Once we reached downtown, we decided to check out the Aboriginal Pavilion located in the Pan Pacific Hotel. Much criticism has been levied at VANOC for not focusing enough on Aboriginals before and during the Olympics. Aboriginal Tourism BC organized the majority of Aboriginal venues and events which featured live dances, local artists from Squamish, Haida, Musqueme and other Aboriginal nations as well as talks for anyone interested in Canada’s Aboriginal culture and history.

Our last stop for the day was to check out the infamous Olympic Cauldron. Unfortunately, the Cauldron was surrounded by an eight foot chain link fence and the only way to take an unobstructed photo was to wait in line for over an hour to scale the stairs. VANOC was in negotiations to use a lower fence and has since switched to a clear plastic barrier. Because of protests preceding and during the first days of the games, there are concerns that the Cauldron could be defaced. This seems unlikely given the 24-hour security and hoards of pro-Olympic fan boys who would not hesitate to tackle any vandals, but VANOC refuses to dismantle the wall between the ultimate symbol of the games and its adoring public.

Later on, while crossing the Granville Bridge, we heard yodeling. It seems that before we even reached Granville Island, we found the Swiss House. Not only was there yodelling at the Swiss House, authentic Swiss pork sausages, slices of rye bread covered with sauerkraut and cheese and, of course, the famed Swiss protein crackers were served, all backed by a stand up bassist and an accordion player.

The Heineken House would be the ultimate way to cap off the 2010 experience on a student budget. The venue was touted to hold up to 4,000 and I was determined to be one of those non-Dutch attendees.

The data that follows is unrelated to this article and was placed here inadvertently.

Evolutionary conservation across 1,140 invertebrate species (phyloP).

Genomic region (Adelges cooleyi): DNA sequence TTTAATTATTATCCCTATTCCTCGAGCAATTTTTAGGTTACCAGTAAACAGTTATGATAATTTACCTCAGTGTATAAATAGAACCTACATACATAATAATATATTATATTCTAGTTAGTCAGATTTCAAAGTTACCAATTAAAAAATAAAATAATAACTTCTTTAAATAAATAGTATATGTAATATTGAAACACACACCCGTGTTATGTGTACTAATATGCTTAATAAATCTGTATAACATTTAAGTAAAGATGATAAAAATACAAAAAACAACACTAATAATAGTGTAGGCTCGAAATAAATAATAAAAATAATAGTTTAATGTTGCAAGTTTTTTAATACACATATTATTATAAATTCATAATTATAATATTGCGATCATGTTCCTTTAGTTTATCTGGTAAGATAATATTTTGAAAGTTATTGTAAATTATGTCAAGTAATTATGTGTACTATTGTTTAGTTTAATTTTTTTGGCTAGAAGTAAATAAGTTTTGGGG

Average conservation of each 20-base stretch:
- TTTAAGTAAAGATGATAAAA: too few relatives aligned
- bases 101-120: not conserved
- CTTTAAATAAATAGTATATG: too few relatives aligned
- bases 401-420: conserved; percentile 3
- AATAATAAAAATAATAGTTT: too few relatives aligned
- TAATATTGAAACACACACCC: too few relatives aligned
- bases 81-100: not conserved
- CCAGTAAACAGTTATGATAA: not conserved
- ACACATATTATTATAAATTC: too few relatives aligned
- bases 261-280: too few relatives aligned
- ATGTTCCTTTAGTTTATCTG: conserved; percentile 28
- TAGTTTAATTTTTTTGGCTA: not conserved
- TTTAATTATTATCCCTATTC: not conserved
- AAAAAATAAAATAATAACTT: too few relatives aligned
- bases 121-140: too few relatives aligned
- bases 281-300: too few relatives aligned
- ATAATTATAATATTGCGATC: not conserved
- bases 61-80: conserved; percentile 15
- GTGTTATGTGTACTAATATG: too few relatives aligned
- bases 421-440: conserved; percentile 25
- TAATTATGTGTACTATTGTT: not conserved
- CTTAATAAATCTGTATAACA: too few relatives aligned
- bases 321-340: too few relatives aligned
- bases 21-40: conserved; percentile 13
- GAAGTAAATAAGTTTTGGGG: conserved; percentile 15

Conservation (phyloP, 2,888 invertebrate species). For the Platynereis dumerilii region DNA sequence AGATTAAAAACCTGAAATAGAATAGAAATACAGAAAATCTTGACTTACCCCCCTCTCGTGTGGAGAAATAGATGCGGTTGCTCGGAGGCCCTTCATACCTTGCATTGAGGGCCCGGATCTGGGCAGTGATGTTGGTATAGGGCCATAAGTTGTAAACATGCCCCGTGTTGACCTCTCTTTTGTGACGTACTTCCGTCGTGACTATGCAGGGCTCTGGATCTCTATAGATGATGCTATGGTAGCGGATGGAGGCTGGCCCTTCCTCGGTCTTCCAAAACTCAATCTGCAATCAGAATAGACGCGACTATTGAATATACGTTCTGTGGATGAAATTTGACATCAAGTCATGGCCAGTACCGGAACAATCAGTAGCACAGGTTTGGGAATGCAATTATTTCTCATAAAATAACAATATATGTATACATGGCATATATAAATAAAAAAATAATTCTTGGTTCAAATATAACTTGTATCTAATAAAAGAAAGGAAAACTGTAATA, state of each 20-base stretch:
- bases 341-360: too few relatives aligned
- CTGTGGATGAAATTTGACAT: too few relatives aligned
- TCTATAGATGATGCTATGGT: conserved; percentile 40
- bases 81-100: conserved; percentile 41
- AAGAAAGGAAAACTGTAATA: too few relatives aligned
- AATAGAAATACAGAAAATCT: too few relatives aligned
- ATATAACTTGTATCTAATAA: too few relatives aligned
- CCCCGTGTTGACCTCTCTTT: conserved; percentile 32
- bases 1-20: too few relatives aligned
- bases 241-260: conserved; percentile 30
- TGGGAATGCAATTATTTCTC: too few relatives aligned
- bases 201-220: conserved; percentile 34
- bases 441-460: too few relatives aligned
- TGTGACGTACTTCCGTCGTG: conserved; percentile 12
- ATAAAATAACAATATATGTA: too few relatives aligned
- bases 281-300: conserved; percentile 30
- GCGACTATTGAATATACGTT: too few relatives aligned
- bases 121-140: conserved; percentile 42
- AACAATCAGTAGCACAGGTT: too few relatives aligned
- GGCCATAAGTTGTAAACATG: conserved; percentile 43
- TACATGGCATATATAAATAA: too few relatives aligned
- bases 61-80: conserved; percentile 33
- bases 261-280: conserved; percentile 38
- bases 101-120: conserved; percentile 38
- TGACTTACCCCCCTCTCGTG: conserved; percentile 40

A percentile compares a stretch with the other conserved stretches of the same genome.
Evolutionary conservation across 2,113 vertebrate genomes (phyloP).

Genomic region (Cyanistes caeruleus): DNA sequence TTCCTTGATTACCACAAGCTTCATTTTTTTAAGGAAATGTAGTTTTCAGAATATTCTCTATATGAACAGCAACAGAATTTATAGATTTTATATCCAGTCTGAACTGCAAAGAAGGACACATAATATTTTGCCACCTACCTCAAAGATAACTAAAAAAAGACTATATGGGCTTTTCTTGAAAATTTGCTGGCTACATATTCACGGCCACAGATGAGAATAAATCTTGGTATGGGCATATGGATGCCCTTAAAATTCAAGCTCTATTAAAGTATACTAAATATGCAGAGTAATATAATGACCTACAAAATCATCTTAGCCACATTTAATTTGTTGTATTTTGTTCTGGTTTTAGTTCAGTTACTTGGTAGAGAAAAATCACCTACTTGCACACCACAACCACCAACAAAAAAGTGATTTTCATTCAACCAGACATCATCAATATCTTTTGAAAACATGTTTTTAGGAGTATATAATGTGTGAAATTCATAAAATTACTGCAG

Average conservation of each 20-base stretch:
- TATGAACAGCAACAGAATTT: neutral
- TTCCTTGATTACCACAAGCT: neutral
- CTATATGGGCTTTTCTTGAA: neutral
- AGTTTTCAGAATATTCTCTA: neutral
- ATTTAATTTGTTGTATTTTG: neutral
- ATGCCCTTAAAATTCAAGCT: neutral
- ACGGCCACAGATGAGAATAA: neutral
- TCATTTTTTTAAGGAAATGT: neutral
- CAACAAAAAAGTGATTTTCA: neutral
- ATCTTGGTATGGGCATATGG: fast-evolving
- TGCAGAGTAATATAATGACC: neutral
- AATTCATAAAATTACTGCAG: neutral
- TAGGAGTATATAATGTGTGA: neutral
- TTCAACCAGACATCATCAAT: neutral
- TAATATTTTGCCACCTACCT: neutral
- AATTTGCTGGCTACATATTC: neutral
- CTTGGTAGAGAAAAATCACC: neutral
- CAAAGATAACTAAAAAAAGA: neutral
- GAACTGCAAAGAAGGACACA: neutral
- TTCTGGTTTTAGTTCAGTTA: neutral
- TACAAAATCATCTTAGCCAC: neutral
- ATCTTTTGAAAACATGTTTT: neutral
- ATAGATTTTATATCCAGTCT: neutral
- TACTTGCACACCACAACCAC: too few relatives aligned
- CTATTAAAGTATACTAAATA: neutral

On the bus heading to the Richmond Oval, or the aptly named O-Zone, everyone erupted into a rendition of “O Canada” in tribute to the Men’s Hockey Team who had just won a close game against Team Switzerland. The Thursday crowds were the largest yet thanks to the recent Canadian win. The celebratory air increased tenfold as chants and horns blasted throughout the core. Even away from the Skytrain’s considerable crowd, Olympic gusto was prevalent.

When we got to the Heineken House we learned that it was at capacity, but I was willing to wait until it emptied a bit. Apparently, though, once the House reaches capacity they close it off to the public until the next day. The only way to get in is with a Dutch passport. Attempts to barter our way in or sneak around the back failed, but just across the field Our Lady Peace was playing a free concert. I briefly treated my inner 15-year-old.

Leaving about 20 minutes later, my attention was drawn to a pile of flyers. As I inspected one, I felt a little crestfallen. They called attention to the notorious sex trafficking industry- especially of underage girls- in Canada. The Olympics have become a podium not only for athletes, but for human rights, animal rights and environmental activists to have their voices heard while the world watches Vancouver.

It’s difficult to say whether the apparent success of the games in the face of much criticism is due to the competency of the organizing bodies or the work of thousands of volunteers and proud Canadians who have made this event so memorable and enjoyable for millions of participants and viewers. It is easy to get swept up in the Olympics in the host city- as easy as it is to judge from a distance. Becoming the host city and province has infected the majority of West Coast occupants- one can expect great service and smiles with the politeness Canadians are known and mocked for.